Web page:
Now, though — after North Carolina’s 59-7 loss to No. 14 Virginia Tech — the Tar Heels find themselves in the midst of a historically bad stretch.
One that nobody thought to anticipate at the start of the 2017 season.
Saturday’s contest marks only the fourth time North Carolina (1-7, 0-5 ACC) hasn’t scored double-digit points in the Fedora era; the third time happened earlier this year against Georgia Tech. North Carolina will end its regular season with less than six wins for the first time in a decade.
In any other recent season’s context, North Carolina’s blowout loss in Blacksburg, Va., would appear to be an outlier. However, UNC’s loss to the Hokies was emblematic of its woes the team has battled all season long.
For North Carolina, there was inconsistent quarterback play and lackluster protection provided by the offensive line. There were turnovers that were eventually — if not immediately — turned into VT points. And there was a defense that, to its credit, hung tough at the beginning, but was worn down early in the second quarter because the Tar Heel offense couldn’t seem to buy their counter unit any time to rest.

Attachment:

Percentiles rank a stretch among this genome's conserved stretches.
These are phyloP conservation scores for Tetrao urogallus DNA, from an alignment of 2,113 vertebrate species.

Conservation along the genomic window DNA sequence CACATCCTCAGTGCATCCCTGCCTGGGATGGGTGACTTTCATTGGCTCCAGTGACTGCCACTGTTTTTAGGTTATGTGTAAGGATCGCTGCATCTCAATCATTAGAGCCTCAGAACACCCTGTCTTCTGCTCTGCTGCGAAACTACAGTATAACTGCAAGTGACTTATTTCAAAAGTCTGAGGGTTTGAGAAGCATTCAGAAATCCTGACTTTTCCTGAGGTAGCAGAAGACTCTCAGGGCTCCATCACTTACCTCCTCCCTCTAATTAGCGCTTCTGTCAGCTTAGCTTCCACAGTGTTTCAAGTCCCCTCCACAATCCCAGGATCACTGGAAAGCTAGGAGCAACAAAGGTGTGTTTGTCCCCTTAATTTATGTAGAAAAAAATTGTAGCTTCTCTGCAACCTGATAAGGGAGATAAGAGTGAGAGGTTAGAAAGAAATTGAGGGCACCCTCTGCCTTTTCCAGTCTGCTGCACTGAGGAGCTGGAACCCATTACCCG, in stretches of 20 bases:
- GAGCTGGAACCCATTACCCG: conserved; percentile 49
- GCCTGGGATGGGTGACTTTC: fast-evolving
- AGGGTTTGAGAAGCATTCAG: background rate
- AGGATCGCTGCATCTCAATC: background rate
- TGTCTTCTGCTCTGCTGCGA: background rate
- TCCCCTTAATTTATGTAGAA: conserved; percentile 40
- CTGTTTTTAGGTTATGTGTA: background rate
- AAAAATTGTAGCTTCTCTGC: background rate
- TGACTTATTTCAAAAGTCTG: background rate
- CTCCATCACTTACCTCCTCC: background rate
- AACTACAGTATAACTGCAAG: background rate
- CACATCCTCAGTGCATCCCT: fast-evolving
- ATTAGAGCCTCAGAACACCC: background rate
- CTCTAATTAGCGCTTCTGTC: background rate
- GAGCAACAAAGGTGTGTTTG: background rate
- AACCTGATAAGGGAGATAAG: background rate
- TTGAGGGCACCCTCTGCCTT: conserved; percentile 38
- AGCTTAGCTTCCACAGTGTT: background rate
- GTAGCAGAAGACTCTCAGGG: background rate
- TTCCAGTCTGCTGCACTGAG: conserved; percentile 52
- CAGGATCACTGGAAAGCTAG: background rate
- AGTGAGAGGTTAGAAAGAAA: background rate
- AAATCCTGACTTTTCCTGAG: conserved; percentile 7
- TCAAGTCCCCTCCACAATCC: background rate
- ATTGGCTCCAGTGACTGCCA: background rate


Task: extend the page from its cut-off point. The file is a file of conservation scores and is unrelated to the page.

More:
North Carolina allowed Virginia Tech to return a fumble, a punt and an interception for three of its first four touchdowns.
Hokie quarterback Josh Jackson threw for three touchdowns and 132 yards on 10 for 20 passing. He sat out for much of the game's second half.
Redshirt first-year quarterback Chazz Surratt completed four passes for 94 yards and one touchdown, was sacked twice and lost one fumble.
Graduate transfer Brandon Harris was worse. He threw four completions for 24 yards and two interceptions and was sacked twice.
The Hokies more than tripled the Tar Heels in rush yards and nearly doubled their production through the air. North Carolina punted a season high 11 times and allowed six sacks for 56 yards lost.
Any way you spin it, North Carolina fell short. And was beaten into the ground.
The last time North Carolina was 1-7, Larry Fedora hadn’t debuted as a head coach yet, professional athletes at the peaks of their careers then have since retired and popular culture has evolved significantly.
This 2017 North Carolina team — from a statistical standpoint — shares more in common with the Tar Heels that played 11 years ago than any other team since.
The difference is, though, the Tar Heels' struggles in 2017 all happened without any warning.